God has taken care of His people in every generation, including before the Reformation. Our Baptistic forefathers went to a fiery deaths quoting scripture, refusing to baptize their infants; a witness to a lost and dying world. Where did they get their scripture? Certainly not from the holy see. They could not have done it without the Holy Spirit bearing witness to The Word of God, with or without covers and typeset.
Prior to the widespread use of venacular Bibles (German or English), folks across Europe used Jeromes Latin Vulgate. Remember, there were more people that those in the RCC priesthood who could read latin.
In the early churches, gospel stories were relayed verbally until the gospel writers finished, then each church had copies of the gospels, the various copies were part of the canonization factor.
Evidence of perpetuity
Study John 14-17. See also Mt. 16:18, 28:20, Eph. 3:21.
Now read Foxes: "Book of Martyrs".
Jude 3 is still being fulfilled.
The deceiver is redoubling his efforts--he knows his days are numbered.
Re: some saved in Catholicism--true; however their religion does not save them. Salvation and church membership are different. There is no universal, mystical body, visible or invisible. There are some who are saved "yet so as by fire". See I Cor. 3:10-15.
Some Baptists and KJV-only advocates link Baptists to the pre-Reformation Waldenses. Some KJV-only advocates attempt to link the KJV to the Bibles used by the Waldenses.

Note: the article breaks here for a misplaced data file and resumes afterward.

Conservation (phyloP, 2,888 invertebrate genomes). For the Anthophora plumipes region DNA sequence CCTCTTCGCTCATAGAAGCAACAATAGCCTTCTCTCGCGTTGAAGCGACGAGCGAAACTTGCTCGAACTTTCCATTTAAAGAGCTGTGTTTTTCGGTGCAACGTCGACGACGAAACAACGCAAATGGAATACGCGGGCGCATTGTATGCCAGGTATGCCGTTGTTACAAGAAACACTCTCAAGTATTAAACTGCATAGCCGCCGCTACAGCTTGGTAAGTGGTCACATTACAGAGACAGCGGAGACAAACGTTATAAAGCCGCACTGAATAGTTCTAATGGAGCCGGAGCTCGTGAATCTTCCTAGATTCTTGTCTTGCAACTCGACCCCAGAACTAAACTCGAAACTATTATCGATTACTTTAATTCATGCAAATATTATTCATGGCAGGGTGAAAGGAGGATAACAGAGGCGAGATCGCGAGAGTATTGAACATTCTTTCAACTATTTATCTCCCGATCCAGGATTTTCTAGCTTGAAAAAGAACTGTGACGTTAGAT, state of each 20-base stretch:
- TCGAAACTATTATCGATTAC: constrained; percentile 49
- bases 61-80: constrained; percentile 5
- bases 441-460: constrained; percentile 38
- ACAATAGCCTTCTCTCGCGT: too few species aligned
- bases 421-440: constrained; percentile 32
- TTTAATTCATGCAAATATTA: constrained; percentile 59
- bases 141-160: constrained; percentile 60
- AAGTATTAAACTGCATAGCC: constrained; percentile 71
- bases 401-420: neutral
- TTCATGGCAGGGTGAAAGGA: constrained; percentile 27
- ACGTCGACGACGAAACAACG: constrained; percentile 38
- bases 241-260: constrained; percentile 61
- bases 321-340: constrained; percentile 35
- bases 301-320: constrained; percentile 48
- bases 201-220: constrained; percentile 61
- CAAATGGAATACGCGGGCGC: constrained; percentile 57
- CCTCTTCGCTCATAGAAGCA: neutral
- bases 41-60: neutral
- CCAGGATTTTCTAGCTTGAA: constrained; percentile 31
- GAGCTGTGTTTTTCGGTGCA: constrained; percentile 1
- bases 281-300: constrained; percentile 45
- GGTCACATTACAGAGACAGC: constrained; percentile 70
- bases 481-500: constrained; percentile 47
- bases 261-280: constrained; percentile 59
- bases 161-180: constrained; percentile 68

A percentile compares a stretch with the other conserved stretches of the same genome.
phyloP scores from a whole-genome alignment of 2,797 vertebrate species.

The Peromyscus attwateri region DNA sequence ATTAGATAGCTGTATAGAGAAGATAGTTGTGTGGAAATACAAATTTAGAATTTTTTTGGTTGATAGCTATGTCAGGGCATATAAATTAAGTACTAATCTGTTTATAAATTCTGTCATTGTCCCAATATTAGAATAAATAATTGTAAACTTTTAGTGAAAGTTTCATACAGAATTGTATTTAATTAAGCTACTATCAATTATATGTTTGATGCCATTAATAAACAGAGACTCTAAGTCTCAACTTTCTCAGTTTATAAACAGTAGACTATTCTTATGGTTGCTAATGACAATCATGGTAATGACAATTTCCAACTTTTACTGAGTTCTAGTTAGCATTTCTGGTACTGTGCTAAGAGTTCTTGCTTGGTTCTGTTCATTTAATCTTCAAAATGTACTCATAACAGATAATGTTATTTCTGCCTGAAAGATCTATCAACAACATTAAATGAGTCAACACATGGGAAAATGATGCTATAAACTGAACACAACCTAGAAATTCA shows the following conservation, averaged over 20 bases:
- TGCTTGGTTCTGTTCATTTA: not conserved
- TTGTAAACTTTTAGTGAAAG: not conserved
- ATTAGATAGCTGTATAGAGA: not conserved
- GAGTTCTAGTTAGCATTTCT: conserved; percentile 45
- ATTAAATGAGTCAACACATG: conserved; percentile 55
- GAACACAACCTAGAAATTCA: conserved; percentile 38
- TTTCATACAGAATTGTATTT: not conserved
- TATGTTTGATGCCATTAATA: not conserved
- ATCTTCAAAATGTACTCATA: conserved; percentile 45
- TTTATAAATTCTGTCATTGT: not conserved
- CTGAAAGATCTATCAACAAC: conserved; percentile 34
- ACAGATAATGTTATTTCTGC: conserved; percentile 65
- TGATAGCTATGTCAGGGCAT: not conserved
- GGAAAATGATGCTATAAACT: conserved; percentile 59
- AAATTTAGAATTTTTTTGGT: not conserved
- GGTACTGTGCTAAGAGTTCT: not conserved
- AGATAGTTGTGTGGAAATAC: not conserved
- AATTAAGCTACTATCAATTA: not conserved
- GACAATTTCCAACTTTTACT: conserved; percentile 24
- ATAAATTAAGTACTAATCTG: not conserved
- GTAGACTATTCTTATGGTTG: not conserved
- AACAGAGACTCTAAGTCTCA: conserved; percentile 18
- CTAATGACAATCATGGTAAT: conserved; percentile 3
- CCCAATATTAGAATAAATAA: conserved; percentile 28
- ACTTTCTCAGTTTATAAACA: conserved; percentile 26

David Sorenson maintained that the Waldenses “used translations of the Bible based upon the Received Text from the second century up to and including the time of the Reformation” (Touch Not, p. 47). In his Appendix E entitled “Evidences of a historical connection between the Waldenses and the KJV,“ Sorenson wrote: “Though there is no conclusive evidence that Beza used Waldensian manuscripts, circumstances allow theories to arise suggesting the possibility. If this is the case, then there could be a direct lineage of the Received Text from the end of the first century through the Italic churches to the Vaudois to the Waldenses to Beza to the King James’s translators” (p. 261). Jack Moorman also asserted that “the noble Waldenses in northern Italy still possessed in Latin the Received Text” (Forever Settled, p. 108). Will Kinney suggested that God may have preserved His perfect words “in the Waldensian latinized Bibles till the time of the Reformation” (Flaming Torch, April-June, 2003, p. 18). Ruckman wrote: “When the world is a Latin speaking world, God has a Book in the Old Latin of the Waldenses and Albigenses which is carried all over the world” (Alexandrian, Part Seven, p. 12). Ruckman maintained that “the AV translators had available three Waldensian Bibles” (Bible Babel, p. 72). David Loughran asserted that the Waldenses “used the Old Latin Vulgate and rejected Jerome’s Vulgate” (Bible Versions, p. 9). In a quotation that is from Benjamin Wilkinson’s book, Floyd Jones claimed “the translators of the 1611 had before them four Bibles which had come under Waldensian influences: the Dioadati in Italian, the Olivetan in French, the Lutheran in German, and the Genevan in English” (Which Version, p. 105). Robert Sargent presented a chart in his book that showed the Waldensian Bibles leading up to the same four Bibles (English Bible, p. 103). This statement in Jones’ book is also quoted in Joe Gresham’s book, and Gresham quoted Wilkinson’s claim that the KJV translators had before them “at least six Waldensian Bibles written in the old Waldensian vernacular” (Dealing with the Devil’s Deception, p. 49). David Cloud suggested that the Romaunt New Testaments used by the Waldenses “represented the Traditional Text” and that the Tepl was a Waldensian version that “represents the Traditional Text“ (Faith, pp. 139-140). Cloud indicated that “the Scripture was also preserved . . . in the translations from Latin such as the Waldensian Romaunt, the old German Tepl” (Bible Version Question/Answer, p. 92). Gail Riplinger claimed that “the Codex Teplensis (Tepl Bible) of 1389 is thought to be of the Waldensian type (KJV) and not a Latin text type (In Awe, p. 977). Riplinger asserted that “Luther used the German Tepl Bible, which represented a translation of the Waldensian Bible into German” (Which Bible, p. 53). Riplinger wrote that “God has spoken to men around the world through a text like the KJV in the German Tepl Bible” (p. 74). Jones also maintained that the “Tepl ms represented a translation of the Waldensian Bible into the German dialect which was spoken before the time of the Reformation” (Which Version, p. 105).